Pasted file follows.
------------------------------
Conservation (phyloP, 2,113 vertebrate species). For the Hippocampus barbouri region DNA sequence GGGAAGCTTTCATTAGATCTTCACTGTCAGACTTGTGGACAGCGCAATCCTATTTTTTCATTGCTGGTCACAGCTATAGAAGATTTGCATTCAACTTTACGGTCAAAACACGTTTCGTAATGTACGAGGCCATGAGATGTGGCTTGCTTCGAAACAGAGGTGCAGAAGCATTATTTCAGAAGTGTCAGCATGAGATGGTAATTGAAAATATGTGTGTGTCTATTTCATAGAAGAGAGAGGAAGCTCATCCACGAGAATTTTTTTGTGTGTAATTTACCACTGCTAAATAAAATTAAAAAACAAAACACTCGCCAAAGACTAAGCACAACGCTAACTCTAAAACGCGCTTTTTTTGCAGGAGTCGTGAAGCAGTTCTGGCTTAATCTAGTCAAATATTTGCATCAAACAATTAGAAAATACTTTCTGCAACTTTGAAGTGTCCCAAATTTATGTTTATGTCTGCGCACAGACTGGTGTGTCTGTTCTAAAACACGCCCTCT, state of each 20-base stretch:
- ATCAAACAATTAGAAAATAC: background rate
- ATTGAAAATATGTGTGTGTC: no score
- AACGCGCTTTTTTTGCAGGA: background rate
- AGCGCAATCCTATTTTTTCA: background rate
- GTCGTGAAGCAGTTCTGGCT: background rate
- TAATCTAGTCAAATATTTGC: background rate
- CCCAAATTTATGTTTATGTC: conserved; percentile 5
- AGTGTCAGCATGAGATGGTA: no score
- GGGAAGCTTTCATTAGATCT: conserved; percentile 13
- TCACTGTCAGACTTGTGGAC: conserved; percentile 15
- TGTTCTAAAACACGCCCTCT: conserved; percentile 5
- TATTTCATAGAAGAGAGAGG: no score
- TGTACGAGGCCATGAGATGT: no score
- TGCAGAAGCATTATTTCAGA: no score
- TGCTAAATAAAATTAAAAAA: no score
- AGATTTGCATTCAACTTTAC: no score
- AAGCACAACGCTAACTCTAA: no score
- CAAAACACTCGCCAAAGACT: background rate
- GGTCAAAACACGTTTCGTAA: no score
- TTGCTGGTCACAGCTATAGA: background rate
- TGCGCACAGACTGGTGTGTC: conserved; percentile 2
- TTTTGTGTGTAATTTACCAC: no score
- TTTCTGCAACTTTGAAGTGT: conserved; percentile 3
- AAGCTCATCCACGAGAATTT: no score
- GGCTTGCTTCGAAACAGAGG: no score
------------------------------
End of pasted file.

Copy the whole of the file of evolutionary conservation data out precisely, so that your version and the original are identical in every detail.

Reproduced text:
Conservation (phyloP, 2,113 vertebrate species). For the Hippocampus barbouri region DNA sequence GGGAAGCTTTCATTAGATCTTCACTGTCAGACTTGTGGACAGCGCAATCCTATTTTTTCATTGCTGGTCACAGCTATAGAAGATTTGCATTCAACTTTACGGTCAAAACACGTTTCGTAATGTACGAGGCCATGAGATGTGGCTTGCTTCGAAACAGAGGTGCAGAAGCATTATTTCAGAAGTGTCAGCATGAGATGGTAATTGAAAATATGTGTGTGTCTATTTCATAGAAGAGAGAGGAAGCTCATCCACGAGAATTTTTTTGTGTGTAATTTACCACTGCTAAATAAAATTAAAAAACAAAACACTCGCCAAAGACTAAGCACAACGCTAACTCTAAAACGCGCTTTTTTTGCAGGAGTCGTGAAGCAGTTCTGGCTTAATCTAGTCAAATATTTGCATCAAACAATTAGAAAATACTTTCTGCAACTTTGAAGTGTCCCAAATTTATGTTTATGTCTGCGCACAGACTGGTGTGTCTGTTCTAAAACACGCCCTCT, state of each 20-base stretch:
- ATCAAACAATTAGAAAATAC: background rate
- ATTGAAAATATGTGTGTGTC: no score
- AACGCGCTTTTTTTGCAGGA: background rate
- AGCGCAATCCTATTTTTTCA: background rate
- GTCGTGAAGCAGTTCTGGCT: background rate
- TAATCTAGTCAAATATTTGC: background rate
- CCCAAATTTATGTTTATGTC: conserved; percentile 5
- AGTGTCAGCATGAGATGGTA: no score
- GGGAAGCTTTCATTAGATCT: conserved; percentile 13
- TCACTGTCAGACTTGTGGAC: conserved; percentile 15
- TGTTCTAAAACACGCCCTCT: conserved; percentile 5
- TATTTCATAGAAGAGAGAGG: no score
- TGTACGAGGCCATGAGATGT: no score
- TGCAGAAGCATTATTTCAGA: no score
- TGCTAAATAAAATTAAAAAA: no score
- AGATTTGCATTCAACTTTAC: no score
- AAGCACAACGCTAACTCTAA: no score
- CAAAACACTCGCCAAAGACT: background rate
- GGTCAAAACACGTTTCGTAA: no score
- TTGCTGGTCACAGCTATAGA: background rate
- TGCGCACAGACTGGTGTGTC: conserved; percentile 2
- TTTTGTGTGTAATTTACCAC: no score
- TTTCTGCAACTTTGAAGTGT: conserved; percentile 3
- AAGCTCATCCACGAGAATTT: no score
- GGCTTGCTTCGAAACAGAGG: no score